Artist Truc-Anh reluctantly combines his passion for art with the latest technology in his latest exhibition, The Quantic Family. By Claudia Davaar Lambie. Photos by Vinh Dao.
“I don’t want to put technology on a pedestal,” declared artist Truc-Anh, 33, which is not quite what you’d expect to hear from an artist showcasing their work at TechNoPhobe. The exhibition runs at the city’s newest art spaces, The Factory Contemporary Arts Centre (FCAC); an exciting venue that combines artwork with state-of-the-art technological apparatus by Saigon-based artists. French-Vietnamese painter Anh has produced a quirky installation named ‘The Quantic Family’. It’s a collection of both photocopied poster-sized images and 3D printed mask sculptures. Upon viewing Anh’s exhibition, the use of technology seems relatively subtle which makes it all the more intriguing, as does the use of some shocking imagery decorating the walls.
Making Sense of the World
Three walls encase the stunning installation, plastered with monocratic halved images of human face portraits stuck to other halved images of robots, carnival masks and Egyptian statue heads. The end result is a myriad of mismatched images that seem to collapse upon one another, capturing Anh’s fascination of a de-centralised sense of self where no person is fixed to any one tradition or location.
These images highlight the duality of the world that we live in: materiality versus spirituality, tradition versus innovation; aggression versus compassion. The expressionistic faces glare back at you, giving a slight sense of uneasiness. You’re not sure where to look.
Four 3D printed mask sculptures from Saigon-based Loga3D are displayed on black columns in front of the postered walls. The sculptures hark back to ceremonial masks used in rituals. They are a mix of indigenous designs combined with future-esque imagery. It’s this part of Anh’s exhibition that cleverly highlights the irony of technology: it is, in fact, devoid from spirituality and ritual.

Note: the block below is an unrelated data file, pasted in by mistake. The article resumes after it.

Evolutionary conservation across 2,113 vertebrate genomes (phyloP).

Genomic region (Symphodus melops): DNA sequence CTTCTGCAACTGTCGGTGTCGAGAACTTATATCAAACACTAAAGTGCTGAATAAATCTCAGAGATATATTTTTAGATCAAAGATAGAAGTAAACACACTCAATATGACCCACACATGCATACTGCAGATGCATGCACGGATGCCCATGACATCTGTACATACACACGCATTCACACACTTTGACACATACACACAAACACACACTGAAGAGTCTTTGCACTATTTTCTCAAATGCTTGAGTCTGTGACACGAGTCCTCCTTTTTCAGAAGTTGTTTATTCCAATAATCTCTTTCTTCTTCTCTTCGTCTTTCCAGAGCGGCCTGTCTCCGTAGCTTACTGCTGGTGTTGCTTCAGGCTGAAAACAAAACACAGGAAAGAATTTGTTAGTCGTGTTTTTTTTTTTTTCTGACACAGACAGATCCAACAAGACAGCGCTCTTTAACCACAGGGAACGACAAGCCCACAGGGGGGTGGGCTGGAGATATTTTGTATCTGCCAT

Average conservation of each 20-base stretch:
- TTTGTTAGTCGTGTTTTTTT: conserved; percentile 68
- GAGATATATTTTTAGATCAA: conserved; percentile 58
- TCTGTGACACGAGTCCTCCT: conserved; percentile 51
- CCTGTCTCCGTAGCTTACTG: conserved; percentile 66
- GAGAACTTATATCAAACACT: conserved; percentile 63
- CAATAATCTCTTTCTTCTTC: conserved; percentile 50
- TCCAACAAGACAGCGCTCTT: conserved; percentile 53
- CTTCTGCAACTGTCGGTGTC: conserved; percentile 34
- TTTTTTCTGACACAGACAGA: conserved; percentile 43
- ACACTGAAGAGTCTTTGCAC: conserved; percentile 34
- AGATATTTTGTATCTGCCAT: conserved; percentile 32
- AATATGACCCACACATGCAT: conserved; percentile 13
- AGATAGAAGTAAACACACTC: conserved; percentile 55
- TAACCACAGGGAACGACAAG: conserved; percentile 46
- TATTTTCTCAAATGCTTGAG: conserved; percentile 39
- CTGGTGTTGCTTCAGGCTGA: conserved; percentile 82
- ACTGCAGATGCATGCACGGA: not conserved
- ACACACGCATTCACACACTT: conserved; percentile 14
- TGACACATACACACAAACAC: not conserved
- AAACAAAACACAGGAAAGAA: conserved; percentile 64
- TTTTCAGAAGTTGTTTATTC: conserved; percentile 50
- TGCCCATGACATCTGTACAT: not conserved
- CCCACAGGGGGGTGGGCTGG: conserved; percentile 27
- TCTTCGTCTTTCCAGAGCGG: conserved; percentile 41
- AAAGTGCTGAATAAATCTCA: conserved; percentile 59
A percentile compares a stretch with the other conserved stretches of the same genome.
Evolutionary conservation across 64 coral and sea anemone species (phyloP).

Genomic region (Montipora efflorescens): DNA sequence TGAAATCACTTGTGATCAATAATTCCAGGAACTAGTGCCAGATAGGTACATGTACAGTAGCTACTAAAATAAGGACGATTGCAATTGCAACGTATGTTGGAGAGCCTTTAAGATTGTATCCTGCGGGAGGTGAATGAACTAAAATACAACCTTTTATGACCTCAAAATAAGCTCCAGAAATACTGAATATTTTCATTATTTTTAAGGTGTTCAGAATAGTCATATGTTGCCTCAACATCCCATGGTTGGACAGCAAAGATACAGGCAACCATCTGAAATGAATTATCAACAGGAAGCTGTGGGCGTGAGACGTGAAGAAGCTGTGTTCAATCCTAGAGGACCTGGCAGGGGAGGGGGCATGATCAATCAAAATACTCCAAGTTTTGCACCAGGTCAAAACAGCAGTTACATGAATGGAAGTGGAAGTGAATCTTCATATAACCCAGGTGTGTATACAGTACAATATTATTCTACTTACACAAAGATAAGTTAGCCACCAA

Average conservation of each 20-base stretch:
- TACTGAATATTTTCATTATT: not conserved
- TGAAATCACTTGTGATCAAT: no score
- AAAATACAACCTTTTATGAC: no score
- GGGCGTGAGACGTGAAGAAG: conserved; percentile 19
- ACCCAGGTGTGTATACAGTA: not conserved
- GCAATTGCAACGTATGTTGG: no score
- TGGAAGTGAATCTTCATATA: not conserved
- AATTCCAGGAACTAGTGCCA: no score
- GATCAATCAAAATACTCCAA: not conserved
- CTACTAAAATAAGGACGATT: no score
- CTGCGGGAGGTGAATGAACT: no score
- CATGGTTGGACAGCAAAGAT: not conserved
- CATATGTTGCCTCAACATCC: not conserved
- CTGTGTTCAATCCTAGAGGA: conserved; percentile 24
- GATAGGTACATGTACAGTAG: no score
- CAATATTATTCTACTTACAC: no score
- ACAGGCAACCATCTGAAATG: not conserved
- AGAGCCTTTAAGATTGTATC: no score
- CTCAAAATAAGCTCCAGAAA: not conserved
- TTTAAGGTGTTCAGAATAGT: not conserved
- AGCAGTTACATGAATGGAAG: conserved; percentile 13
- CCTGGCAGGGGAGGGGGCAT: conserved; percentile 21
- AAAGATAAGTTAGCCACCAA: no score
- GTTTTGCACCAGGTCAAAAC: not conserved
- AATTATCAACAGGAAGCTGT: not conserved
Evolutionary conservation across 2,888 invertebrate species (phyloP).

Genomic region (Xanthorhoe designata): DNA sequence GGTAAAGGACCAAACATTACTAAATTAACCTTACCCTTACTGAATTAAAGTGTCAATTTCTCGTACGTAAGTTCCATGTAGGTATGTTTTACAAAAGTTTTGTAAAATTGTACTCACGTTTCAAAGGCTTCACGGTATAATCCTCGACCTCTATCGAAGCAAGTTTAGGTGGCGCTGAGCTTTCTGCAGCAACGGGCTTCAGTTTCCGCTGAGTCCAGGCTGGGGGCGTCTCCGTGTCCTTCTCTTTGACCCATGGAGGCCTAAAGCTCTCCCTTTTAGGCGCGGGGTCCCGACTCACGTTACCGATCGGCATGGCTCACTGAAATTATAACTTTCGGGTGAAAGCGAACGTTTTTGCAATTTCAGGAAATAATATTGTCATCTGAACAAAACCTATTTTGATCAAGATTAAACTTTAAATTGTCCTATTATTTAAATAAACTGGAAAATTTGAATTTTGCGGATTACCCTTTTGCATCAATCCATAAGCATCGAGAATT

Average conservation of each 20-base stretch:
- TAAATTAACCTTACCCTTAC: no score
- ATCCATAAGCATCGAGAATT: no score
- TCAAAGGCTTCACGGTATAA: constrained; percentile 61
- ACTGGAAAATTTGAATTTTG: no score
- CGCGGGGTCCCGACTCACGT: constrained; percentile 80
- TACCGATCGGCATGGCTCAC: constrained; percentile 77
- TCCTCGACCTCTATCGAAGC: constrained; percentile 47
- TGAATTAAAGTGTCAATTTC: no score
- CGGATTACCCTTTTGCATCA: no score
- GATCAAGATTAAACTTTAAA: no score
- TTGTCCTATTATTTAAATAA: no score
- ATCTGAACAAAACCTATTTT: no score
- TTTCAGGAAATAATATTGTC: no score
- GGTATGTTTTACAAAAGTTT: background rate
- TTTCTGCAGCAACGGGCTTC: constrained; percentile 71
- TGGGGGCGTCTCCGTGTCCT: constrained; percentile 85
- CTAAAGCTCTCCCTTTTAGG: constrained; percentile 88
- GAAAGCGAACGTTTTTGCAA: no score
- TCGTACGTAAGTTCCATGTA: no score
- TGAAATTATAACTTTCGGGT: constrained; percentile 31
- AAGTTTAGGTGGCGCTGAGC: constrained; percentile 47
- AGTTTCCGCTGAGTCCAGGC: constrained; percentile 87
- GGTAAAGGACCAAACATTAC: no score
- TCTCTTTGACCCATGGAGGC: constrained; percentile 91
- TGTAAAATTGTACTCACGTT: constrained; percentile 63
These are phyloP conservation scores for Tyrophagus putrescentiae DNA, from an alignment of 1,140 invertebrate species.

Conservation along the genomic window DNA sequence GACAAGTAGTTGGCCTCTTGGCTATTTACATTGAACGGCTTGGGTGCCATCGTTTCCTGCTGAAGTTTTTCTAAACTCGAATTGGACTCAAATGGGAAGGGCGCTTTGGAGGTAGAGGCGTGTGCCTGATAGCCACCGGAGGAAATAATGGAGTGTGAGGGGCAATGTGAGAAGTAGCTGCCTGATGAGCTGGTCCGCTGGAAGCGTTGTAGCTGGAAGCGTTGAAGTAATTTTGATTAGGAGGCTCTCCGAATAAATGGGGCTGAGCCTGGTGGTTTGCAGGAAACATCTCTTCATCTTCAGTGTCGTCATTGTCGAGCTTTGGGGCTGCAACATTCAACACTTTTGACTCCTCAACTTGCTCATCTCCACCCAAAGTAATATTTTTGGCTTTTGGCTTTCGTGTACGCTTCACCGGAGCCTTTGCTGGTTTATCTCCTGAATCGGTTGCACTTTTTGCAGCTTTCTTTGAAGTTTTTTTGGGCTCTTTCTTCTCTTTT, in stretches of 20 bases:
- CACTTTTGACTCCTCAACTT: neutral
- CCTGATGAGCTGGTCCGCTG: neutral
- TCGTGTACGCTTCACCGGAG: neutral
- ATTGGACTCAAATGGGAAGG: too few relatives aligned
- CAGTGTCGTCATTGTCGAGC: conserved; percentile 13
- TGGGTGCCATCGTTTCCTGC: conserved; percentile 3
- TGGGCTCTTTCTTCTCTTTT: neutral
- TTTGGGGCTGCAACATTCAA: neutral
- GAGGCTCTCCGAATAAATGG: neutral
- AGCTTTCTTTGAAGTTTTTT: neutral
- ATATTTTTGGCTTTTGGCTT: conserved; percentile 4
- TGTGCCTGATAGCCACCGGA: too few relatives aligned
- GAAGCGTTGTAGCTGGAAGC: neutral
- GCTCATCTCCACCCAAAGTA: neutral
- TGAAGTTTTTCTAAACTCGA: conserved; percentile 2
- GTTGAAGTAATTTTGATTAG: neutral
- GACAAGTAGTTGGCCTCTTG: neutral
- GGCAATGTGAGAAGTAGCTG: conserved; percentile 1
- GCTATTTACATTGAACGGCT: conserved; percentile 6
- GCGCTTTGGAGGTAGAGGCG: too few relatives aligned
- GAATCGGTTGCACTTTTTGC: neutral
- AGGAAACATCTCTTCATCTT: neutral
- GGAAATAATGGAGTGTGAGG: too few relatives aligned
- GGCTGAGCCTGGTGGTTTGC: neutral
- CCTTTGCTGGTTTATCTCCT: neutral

The name of the installation, ‘The Quantic Family,’ is borrowed from Einstein’s science of quantum physics where one cell occupies two different moments. Explaining this in layman terms, Anh says that in this united ‘family’, people from all walks of life live together in this one world.
Anh helpfully points to the installation to give an example. The beauty pageant queen who adorns the postered walls lives in the same world as the sculptured mask of the woman who hides her face behind her burqa. These two women, from different cultures and different geographical locations, inhabit the world together.
Anh makes clear that the viewer can interpret his work in many different ways. “It’s not a point of view, it’s a belief,” he says. When creating ideas, he doesn’t want to simply illustrate the message. The meanings of his work are juxtaposed which correlates to Anh’s belief that the world is not simply linear.
“There are paradoxes of humans living together,” he says. Humans try to make sense of this world and themselves and, by doing so, create their own identities. ‘The Quantic Family’ allows the viewer to confront different cultures and different beliefs and the utilisation of technology is employed to destablise these accepted norms.
Technology in Art
The very question about using technology in his work highlights Anh’s belief about the world. Although the installation is seemingly low-tech, Anh wants to highlight that the digital era helps to create cultural conflict.
The exhibition TechNoPhobe exemplifies a dichotomy of meanings in itself. On the one hand, technology is embraced and, as Anh mentions, what technology brings to us today is very unique in human history. On the other hand, there is an aversion to technology. It is a powerful and invasive force in life and the very name of the exhibition encapsulates this fear.
Anh was surprised when asked to take part in TechNoPhobe. “I don’t use technology in my work but I saw this as a chance to come out of my comfort zone,” he says. First and foremost a painter, Anh saw the exhibition as a chance to push himself and try something new in his creative output.
Collaborating with RMIT and Loga3D was an experience for him. 3D printers, which work by printing tiny threads of filament on top of the other, are becoming popular. The process of creativity differs greatly in comparison to painting.
“Using technology such as 3D printers means your idea, from the beginning, has to be strong and in your mind, you can’t change [it] throughout the process,” Anh explains.
At first, this seemed strange to Anh who is used to allowing his ideas to evolve and mold, never following a definite concept. There may be an interruption of fluidity in his creations but the artist enjoyed bringing his work to a 3D realisation. In reality, however, for Anh, the medium of painting is his preferred technique for one simple reason. “Technology produces images but does not create them,” he adds.
Visit www.trucanh.com for more information about Anh’s work.